Paralysed man Tony Nicklinson reignites right to die debateCurrent affairs
Tony Nicklinson, 57, who suffers from “locked-in syndrome” following a stroke in 2005, is at the focal point of discussion regarding euthanasia.
Mr Nicklinson, who can only communicate by voice synthesizers that register blinking, wants his doctor to have the right to lawfully end his “intolerable” life.
His wife, Jane Nicklinson, told BBC Radio 4’s Today programme that he was completely dependent on others, even for something as little as scratching an itch, and the only way to end his suffering was to end his life. She said: “We are asking for it to be legal for someone to end his life. The only way to relieve Tony’s suffering is to kill him. There’s nothing else that can be done for him.”
“He can’t do anything. He’s completely paralysed and he can’t speak. If he has an itch I have to scratch it for him.”
Despite their plea to make the assisted suicide legal, the former nurse stated that her husband was in no hurry to depart from his “unbearable” life. She said: “People think he wants to die straight away. He doesn’t – he just wants to know that when the time comes he has a way out.”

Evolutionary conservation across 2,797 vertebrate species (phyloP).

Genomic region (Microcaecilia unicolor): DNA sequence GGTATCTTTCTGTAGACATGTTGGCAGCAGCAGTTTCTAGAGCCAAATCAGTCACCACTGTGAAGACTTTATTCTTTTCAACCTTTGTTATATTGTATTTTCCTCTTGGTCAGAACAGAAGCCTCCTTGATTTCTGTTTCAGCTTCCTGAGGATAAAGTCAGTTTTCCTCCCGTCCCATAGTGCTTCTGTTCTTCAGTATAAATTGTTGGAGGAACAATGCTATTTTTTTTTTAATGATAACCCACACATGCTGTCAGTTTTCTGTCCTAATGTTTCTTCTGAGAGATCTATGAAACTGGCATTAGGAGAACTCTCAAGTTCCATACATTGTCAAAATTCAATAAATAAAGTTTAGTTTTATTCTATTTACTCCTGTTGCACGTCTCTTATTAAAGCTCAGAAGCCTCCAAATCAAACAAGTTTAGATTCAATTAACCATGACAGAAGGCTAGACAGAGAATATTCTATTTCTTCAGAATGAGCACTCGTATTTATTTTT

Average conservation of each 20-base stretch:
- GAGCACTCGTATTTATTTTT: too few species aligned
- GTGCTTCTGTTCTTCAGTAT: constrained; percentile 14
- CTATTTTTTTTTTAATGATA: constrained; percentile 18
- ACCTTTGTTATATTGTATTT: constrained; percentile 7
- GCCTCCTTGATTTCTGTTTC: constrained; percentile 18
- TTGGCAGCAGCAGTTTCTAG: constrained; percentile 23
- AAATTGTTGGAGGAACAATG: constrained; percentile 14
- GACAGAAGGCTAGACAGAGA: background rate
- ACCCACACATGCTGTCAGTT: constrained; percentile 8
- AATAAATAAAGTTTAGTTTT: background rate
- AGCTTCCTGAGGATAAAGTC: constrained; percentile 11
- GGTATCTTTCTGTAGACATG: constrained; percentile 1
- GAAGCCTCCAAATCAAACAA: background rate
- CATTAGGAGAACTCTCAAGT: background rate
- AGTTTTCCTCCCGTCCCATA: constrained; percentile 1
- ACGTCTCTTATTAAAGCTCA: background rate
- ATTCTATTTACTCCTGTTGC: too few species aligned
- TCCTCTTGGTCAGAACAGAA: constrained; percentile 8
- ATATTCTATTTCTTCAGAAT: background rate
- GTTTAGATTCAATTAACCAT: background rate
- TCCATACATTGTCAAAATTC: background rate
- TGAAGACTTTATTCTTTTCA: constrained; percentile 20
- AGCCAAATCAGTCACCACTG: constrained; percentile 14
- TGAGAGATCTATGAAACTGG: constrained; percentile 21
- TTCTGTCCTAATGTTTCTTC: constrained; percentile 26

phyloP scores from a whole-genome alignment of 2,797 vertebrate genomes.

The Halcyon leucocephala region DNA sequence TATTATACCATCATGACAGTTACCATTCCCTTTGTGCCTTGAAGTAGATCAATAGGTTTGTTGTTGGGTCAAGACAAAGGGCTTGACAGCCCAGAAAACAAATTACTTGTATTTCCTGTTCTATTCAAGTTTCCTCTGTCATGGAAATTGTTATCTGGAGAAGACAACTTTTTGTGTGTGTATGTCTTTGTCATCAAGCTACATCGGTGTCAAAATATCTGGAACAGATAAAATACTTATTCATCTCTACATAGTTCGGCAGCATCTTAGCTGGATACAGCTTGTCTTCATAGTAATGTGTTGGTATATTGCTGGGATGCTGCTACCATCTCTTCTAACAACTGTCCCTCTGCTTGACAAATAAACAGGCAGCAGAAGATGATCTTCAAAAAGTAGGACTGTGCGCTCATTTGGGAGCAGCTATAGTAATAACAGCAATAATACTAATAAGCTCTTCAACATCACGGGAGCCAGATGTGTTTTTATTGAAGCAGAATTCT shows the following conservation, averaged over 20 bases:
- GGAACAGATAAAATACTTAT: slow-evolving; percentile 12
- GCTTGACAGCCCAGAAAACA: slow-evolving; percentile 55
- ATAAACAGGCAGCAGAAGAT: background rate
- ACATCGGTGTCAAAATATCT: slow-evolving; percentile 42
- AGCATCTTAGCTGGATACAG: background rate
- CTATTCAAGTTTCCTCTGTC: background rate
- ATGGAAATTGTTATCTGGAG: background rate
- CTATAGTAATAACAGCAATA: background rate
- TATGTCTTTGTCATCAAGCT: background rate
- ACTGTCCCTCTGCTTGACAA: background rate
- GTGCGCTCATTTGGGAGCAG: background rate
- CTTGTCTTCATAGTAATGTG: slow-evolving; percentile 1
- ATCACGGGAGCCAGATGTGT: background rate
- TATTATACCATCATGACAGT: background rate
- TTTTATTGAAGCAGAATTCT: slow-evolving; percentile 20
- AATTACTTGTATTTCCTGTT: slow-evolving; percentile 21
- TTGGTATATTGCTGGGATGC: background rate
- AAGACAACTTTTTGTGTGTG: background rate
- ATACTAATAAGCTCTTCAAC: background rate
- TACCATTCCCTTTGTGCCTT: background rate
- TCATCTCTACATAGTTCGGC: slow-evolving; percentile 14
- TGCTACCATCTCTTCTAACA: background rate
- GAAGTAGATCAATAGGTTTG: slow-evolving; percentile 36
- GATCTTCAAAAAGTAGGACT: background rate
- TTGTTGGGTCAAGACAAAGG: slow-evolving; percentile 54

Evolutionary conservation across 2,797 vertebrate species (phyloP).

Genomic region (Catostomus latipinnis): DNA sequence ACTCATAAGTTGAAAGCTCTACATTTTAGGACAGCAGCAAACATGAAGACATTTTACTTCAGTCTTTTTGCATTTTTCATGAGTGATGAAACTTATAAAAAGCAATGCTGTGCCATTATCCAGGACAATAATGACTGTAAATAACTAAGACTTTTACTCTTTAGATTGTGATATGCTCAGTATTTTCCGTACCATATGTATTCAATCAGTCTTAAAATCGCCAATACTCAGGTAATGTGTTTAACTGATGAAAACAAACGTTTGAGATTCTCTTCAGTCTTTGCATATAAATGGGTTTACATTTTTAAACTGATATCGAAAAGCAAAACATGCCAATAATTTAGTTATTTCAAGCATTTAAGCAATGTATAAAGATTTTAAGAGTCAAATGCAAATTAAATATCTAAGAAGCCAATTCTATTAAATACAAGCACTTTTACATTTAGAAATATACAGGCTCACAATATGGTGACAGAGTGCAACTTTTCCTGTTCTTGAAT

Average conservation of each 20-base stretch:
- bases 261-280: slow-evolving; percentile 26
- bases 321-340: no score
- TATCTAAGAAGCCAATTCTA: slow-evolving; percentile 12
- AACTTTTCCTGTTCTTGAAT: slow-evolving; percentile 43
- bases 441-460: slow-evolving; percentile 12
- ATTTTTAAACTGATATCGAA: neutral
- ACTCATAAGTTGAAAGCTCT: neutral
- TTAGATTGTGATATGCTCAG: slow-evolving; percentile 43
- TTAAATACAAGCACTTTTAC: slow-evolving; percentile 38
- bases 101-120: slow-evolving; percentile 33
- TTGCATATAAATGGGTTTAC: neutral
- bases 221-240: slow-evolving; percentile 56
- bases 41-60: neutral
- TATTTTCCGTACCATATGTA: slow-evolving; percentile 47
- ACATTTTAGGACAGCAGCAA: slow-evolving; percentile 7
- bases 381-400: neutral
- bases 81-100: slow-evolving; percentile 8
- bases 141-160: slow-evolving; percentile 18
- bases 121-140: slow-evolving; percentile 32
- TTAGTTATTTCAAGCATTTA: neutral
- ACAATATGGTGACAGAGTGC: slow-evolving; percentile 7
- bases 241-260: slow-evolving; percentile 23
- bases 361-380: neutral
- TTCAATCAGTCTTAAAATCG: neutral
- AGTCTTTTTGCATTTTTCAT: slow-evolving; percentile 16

The legal action has so far taken a positive step forward as Mr Justice Charles, the judge at High Court in London, announced his decision to allow Mr Nicklinson’s case to proceed.
Paul Bowen, Mr Nicklinson’s representative, argued his case stating that ending Mr Nicklinson’s life after his consent with the help of a doctor was the only way “by which his suffering may be brought to an end and his fundamental common law rights of autonomy and dignity may be vindicated.”
The representative of the Ministry of Justice however counter argued at a previous hearing that Mr Nicklinson is urging for “the deliberate taking of life” to be legal.
He added: “That is not and cannot be the law of England and Wales unless parliament was to say otherwise.”